George Grey has spent forty years abroad, latterly as a bunkerer or ship’s provisioner in Bom Porto, in Montedor, a former Portuguese colony, “one block down from Senegal,” as he explains to people who don’t know or care where Senegal is either. His reactions to contemporary Britain are authentic enough, as I know from my own feelings on returning after twenty years of absence. Smoking he finds—he is a pipe smoker himself—has become a social crime almost on a par with child rape or terrorism; which is odd when you think how filthy the streets are, how evil-smelling are such public conveniences as phone booths. Strange, too, that whereas most things have to be waited for for ages, a television set is delivered on the dot, as if nonpossession were a medical emergency; and, unlike the doctor, the repairman comes running.

Television programs are a mystery to him, all of them continually referring to others. “Do you by any chance know who a man called Russell Harty is?” he asks. He thinks he should perhaps accept the invitation to join a local video club and find out, not realizing that what the club specializes in is so-called adult viewing. And the radio (“wireless” is the word used) is hardly more comprehensible: what on earth can “rate-capping” be? The newspapers might tell him, but George belongs to a time when you could read them without having to juggle with misplaced lines of print.

His daughter, of whose babyhood he has fond memories, is a big girl now, shacked up with an illiterate though well-meaning giant, “famous as a Schweitzer of abandoned objects.” She has published a book entitled The Noblest Station, which he had supposed was a brief, sensitive novel about adolescence: it turns out to be an encyclopedia-size study of female submission in Western culture. Most of the people he meets in the unnaturally benighted Cornish village where he tries to settle down in his parents’ house are odious to the point of caricature, either suppurating pseudogentry or sullen and deceitful proletarians. And South London, he finds, is more violent than anywhere in darkest Africa.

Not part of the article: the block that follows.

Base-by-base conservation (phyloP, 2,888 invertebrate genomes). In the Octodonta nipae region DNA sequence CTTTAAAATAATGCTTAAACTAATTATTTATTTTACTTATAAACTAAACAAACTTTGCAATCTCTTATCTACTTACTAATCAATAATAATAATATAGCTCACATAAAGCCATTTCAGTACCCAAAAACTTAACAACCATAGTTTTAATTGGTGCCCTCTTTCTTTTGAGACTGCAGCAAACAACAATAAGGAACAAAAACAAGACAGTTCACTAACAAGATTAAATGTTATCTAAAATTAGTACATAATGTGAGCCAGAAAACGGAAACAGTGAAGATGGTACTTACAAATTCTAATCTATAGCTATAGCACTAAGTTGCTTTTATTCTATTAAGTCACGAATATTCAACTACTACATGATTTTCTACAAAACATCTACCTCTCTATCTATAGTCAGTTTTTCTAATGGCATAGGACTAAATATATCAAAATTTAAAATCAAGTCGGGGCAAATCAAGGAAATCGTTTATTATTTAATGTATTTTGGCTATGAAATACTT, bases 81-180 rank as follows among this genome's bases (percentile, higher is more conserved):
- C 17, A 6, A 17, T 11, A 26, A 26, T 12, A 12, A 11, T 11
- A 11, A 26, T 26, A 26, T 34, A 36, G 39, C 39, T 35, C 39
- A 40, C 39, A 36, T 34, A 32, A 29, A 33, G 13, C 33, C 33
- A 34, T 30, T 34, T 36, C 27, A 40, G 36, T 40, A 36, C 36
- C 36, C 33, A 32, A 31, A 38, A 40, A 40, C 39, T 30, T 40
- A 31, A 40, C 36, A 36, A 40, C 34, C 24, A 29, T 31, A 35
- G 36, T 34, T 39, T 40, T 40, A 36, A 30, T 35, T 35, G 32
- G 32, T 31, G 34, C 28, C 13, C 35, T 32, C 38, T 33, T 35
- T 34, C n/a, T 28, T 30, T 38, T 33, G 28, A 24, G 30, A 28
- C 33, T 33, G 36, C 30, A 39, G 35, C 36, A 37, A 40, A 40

It may have been in an attempt to preserve credibility that the author introduced the amiable Diana Pym, formerly a singer known as Julie Midnight, now chastened by experience. Little is made of her, but the reader feels grateful for her presence. More gratuitous is the account of a bleak encounter with a prostitute in Geneva, where George has gone to collect a “Christmas bonus” from the Montedorian government, deposited ten years before. Now he has a special need for the money.

An old sailor, all at sea on this foreign land, George buys an aging ketch, the Calliope, and spends days out at sea in it. There he seems physically twice the size he was; Diana observes that as he gathers in the sails he looks “like a man fighting with eagles.” It is she who recognizes that the boat is his “ark”: